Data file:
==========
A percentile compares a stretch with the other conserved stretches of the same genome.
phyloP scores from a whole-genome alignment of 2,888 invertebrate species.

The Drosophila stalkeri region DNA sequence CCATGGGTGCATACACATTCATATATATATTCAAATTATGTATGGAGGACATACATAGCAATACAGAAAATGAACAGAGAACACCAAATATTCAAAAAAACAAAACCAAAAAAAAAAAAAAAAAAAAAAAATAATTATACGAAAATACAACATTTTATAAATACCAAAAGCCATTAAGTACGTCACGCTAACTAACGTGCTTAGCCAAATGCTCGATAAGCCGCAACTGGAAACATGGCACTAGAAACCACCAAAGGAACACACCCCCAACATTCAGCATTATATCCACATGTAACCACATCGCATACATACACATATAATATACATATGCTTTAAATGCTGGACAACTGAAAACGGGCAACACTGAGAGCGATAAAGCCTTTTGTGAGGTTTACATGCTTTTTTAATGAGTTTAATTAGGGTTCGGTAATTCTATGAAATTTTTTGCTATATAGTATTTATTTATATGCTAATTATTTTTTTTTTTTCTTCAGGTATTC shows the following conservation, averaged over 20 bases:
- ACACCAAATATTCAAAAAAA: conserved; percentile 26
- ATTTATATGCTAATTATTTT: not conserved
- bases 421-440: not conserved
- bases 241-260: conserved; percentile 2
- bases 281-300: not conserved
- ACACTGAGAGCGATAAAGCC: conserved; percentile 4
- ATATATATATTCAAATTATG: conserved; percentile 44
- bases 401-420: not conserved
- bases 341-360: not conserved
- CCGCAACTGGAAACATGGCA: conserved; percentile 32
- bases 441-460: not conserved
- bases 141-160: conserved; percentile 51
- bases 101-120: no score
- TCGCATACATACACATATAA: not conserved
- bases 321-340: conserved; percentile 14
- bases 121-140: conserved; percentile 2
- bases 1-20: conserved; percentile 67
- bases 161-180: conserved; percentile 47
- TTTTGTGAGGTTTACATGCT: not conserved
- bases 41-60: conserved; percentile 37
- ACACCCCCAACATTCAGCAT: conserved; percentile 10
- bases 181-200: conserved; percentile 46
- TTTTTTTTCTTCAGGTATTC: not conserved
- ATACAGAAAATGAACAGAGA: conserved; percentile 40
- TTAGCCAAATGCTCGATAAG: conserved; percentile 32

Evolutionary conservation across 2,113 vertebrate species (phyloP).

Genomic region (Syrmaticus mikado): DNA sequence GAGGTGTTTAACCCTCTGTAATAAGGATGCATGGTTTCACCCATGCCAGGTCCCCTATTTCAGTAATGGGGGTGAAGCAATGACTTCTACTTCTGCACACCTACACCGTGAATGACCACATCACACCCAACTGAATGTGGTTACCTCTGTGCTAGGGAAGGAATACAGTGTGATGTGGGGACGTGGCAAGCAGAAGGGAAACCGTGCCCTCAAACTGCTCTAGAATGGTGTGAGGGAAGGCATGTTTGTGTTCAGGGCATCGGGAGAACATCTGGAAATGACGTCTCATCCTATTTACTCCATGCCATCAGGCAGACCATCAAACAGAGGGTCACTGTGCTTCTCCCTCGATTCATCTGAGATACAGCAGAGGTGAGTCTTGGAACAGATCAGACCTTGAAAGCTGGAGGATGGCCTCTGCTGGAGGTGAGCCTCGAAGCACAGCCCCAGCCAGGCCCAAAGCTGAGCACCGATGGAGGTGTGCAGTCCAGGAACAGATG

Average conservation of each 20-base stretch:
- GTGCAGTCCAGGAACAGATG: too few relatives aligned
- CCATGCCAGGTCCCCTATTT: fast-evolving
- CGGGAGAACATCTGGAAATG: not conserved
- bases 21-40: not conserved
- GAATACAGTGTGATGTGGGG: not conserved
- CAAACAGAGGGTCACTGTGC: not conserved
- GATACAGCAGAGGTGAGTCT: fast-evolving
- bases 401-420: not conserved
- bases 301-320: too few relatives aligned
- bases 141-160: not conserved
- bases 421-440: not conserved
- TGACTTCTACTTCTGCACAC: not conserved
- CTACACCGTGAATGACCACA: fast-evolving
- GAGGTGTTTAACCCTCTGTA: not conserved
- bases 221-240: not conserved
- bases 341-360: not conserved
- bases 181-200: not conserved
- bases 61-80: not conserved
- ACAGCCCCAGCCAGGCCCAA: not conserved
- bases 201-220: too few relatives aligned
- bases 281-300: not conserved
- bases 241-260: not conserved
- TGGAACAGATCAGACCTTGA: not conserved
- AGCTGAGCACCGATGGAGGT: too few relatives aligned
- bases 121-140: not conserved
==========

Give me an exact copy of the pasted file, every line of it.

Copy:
A percentile compares a stretch with the other conserved stretches of the same genome.
phyloP scores from a whole-genome alignment of 2,888 invertebrate species.

The Drosophila stalkeri region DNA sequence CCATGGGTGCATACACATTCATATATATATTCAAATTATGTATGGAGGACATACATAGCAATACAGAAAATGAACAGAGAACACCAAATATTCAAAAAAACAAAACCAAAAAAAAAAAAAAAAAAAAAAAATAATTATACGAAAATACAACATTTTATAAATACCAAAAGCCATTAAGTACGTCACGCTAACTAACGTGCTTAGCCAAATGCTCGATAAGCCGCAACTGGAAACATGGCACTAGAAACCACCAAAGGAACACACCCCCAACATTCAGCATTATATCCACATGTAACCACATCGCATACATACACATATAATATACATATGCTTTAAATGCTGGACAACTGAAAACGGGCAACACTGAGAGCGATAAAGCCTTTTGTGAGGTTTACATGCTTTTTTAATGAGTTTAATTAGGGTTCGGTAATTCTATGAAATTTTTTGCTATATAGTATTTATTTATATGCTAATTATTTTTTTTTTTTCTTCAGGTATTC shows the following conservation, averaged over 20 bases:
- ACACCAAATATTCAAAAAAA: conserved; percentile 26
- ATTTATATGCTAATTATTTT: not conserved
- bases 421-440: not conserved
- bases 241-260: conserved; percentile 2
- bases 281-300: not conserved
- ACACTGAGAGCGATAAAGCC: conserved; percentile 4
- ATATATATATTCAAATTATG: conserved; percentile 44
- bases 401-420: not conserved
- bases 341-360: not conserved
- CCGCAACTGGAAACATGGCA: conserved; percentile 32
- bases 441-460: not conserved
- bases 141-160: conserved; percentile 51
- bases 101-120: no score
- TCGCATACATACACATATAA: not conserved
- bases 321-340: conserved; percentile 14
- bases 121-140: conserved; percentile 2
- bases 1-20: conserved; percentile 67
- bases 161-180: conserved; percentile 47
- TTTTGTGAGGTTTACATGCT: not conserved
- bases 41-60: conserved; percentile 37
- ACACCCCCAACATTCAGCAT: conserved; percentile 10
- bases 181-200: conserved; percentile 46
- TTTTTTTTCTTCAGGTATTC: not conserved
- ATACAGAAAATGAACAGAGA: conserved; percentile 40
- TTAGCCAAATGCTCGATAAG: conserved; percentile 32

Evolutionary conservation across 2,113 vertebrate species (phyloP).

Genomic region (Syrmaticus mikado): DNA sequence GAGGTGTTTAACCCTCTGTAATAAGGATGCATGGTTTCACCCATGCCAGGTCCCCTATTTCAGTAATGGGGGTGAAGCAATGACTTCTACTTCTGCACACCTACACCGTGAATGACCACATCACACCCAACTGAATGTGGTTACCTCTGTGCTAGGGAAGGAATACAGTGTGATGTGGGGACGTGGCAAGCAGAAGGGAAACCGTGCCCTCAAACTGCTCTAGAATGGTGTGAGGGAAGGCATGTTTGTGTTCAGGGCATCGGGAGAACATCTGGAAATGACGTCTCATCCTATTTACTCCATGCCATCAGGCAGACCATCAAACAGAGGGTCACTGTGCTTCTCCCTCGATTCATCTGAGATACAGCAGAGGTGAGTCTTGGAACAGATCAGACCTTGAAAGCTGGAGGATGGCCTCTGCTGGAGGTGAGCCTCGAAGCACAGCCCCAGCCAGGCCCAAAGCTGAGCACCGATGGAGGTGTGCAGTCCAGGAACAGATG

Average conservation of each 20-base stretch:
- GTGCAGTCCAGGAACAGATG: too few relatives aligned
- CCATGCCAGGTCCCCTATTT: fast-evolving
- CGGGAGAACATCTGGAAATG: not conserved
- bases 21-40: not conserved
- GAATACAGTGTGATGTGGGG: not conserved
- CAAACAGAGGGTCACTGTGC: not conserved
- GATACAGCAGAGGTGAGTCT: fast-evolving
- bases 401-420: not conserved
- bases 301-320: too few relatives aligned
- bases 141-160: not conserved
- bases 421-440: not conserved
- TGACTTCTACTTCTGCACAC: not conserved
- CTACACCGTGAATGACCACA: fast-evolving
- GAGGTGTTTAACCCTCTGTA: not conserved
- bases 221-240: not conserved
- bases 341-360: not conserved
- bases 181-200: not conserved
- bases 61-80: not conserved
- ACAGCCCCAGCCAGGCCCAA: not conserved
- bases 201-220: too few relatives aligned
- bases 281-300: not conserved
- bases 241-260: not conserved
- TGGAACAGATCAGACCTTGA: not conserved
- AGCTGAGCACCGATGGAGGT: too few relatives aligned
- bases 121-140: not conserved